When dealing with small groups between 2 to 20 participants, unstructured real-time interactions like chat, direct voice communication, and online whiteboards function well. These groups are small enough for a facilitator to structure the incoming information and allow direct and collaborative communication amongst the group.
Above 20 participants, unstructured real-time interactions get messy and overwhelming. If you plan to hold an interactive livestream for a bigger group, structured interactions become crucial. A structured interaction is just like it sounds–an interaction with structured responses. Examples include polls with predefined options, quiz questions, and live emoji reactions.
The main difference between structured and unstructured interactions is the predefined answers and the length of the response window, (for example, a poll interaction where the participants have 15 seconds to select one of four possible answers).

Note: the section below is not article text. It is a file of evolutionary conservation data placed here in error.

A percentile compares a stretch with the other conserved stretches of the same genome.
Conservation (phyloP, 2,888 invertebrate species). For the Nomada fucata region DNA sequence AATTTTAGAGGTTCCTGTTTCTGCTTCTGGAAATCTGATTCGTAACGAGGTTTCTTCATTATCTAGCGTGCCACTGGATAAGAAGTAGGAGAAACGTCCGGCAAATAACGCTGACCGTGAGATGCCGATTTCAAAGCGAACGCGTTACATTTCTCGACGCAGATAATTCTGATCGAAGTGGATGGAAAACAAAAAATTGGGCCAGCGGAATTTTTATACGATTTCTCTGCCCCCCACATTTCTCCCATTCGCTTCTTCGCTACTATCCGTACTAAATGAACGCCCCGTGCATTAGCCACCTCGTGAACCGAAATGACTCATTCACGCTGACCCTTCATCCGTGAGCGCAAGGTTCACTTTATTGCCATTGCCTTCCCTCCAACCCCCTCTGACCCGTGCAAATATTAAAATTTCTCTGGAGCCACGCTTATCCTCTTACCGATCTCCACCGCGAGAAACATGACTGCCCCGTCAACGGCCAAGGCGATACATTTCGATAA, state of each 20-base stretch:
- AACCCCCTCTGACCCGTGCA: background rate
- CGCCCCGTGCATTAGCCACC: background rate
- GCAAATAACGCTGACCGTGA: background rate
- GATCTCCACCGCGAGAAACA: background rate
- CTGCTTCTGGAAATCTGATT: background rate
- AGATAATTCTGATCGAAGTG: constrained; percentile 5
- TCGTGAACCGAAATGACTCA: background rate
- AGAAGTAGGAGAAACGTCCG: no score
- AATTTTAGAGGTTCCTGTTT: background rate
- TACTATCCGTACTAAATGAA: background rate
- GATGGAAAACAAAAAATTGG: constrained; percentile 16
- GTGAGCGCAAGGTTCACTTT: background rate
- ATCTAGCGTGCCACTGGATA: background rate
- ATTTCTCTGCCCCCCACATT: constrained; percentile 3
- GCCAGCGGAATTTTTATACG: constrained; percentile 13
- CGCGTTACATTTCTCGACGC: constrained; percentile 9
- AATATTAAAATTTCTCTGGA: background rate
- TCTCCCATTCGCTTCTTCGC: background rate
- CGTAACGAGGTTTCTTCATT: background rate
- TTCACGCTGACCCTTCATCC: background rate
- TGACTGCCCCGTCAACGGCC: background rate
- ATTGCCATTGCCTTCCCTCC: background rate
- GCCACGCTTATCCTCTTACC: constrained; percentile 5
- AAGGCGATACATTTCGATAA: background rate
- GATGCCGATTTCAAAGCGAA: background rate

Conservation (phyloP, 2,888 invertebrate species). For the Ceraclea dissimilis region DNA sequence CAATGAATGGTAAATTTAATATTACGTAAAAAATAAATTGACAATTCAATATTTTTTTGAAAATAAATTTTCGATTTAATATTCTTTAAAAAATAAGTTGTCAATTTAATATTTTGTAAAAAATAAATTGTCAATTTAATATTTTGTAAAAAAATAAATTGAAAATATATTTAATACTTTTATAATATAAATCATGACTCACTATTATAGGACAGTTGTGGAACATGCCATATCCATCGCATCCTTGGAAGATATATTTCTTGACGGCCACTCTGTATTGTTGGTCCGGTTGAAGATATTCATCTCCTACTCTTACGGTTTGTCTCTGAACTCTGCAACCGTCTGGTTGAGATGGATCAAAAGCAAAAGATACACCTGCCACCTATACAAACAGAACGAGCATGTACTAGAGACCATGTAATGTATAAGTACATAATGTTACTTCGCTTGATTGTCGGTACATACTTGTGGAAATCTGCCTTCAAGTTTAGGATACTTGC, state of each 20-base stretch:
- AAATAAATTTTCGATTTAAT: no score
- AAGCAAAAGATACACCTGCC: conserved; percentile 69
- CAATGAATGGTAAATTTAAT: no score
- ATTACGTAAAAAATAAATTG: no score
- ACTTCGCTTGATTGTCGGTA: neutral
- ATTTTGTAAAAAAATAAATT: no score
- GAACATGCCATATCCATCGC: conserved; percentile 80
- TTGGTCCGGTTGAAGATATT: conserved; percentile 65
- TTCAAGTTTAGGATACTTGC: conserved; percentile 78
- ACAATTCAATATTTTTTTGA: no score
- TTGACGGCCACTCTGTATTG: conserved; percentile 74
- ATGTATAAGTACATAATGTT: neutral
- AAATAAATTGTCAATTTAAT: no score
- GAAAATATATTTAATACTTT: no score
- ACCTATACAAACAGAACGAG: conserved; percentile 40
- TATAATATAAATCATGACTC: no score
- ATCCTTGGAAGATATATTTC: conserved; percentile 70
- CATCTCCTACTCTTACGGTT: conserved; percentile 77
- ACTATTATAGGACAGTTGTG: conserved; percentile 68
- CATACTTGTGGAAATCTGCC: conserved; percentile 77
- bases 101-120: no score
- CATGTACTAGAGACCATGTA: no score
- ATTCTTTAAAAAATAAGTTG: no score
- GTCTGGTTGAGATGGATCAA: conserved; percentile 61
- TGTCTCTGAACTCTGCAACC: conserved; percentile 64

The communication phase during structured interactions is reduced–if you had a two-second delay between everything said in a Zoom call, for example, your user experience would be greatly diminished. You expect your communication to happen in real-time. If it takes two seconds to receive poll results, on the other hand, your experience isn’t affected. In a structured interaction, a higher video lag (or glass-to-glass latency) is acceptable because you aren’t dependent on any single response. In general, a 0.5-second glass-to-glass latency would not affect the fluidity of the broadcast.
2. Meta data vs. server interactions
The most cost effective-way to make a stream interactive is to embed the interaction data in the meta data (ID3 tags). This removes the need for an interaction server by integrating the interaction data right into the video feed. While the major advantage of this approach is cost reduction, it comes with an important limitation: meta data can only facilitate one-way communication. When using meta data, you cannot create a full feedback loop.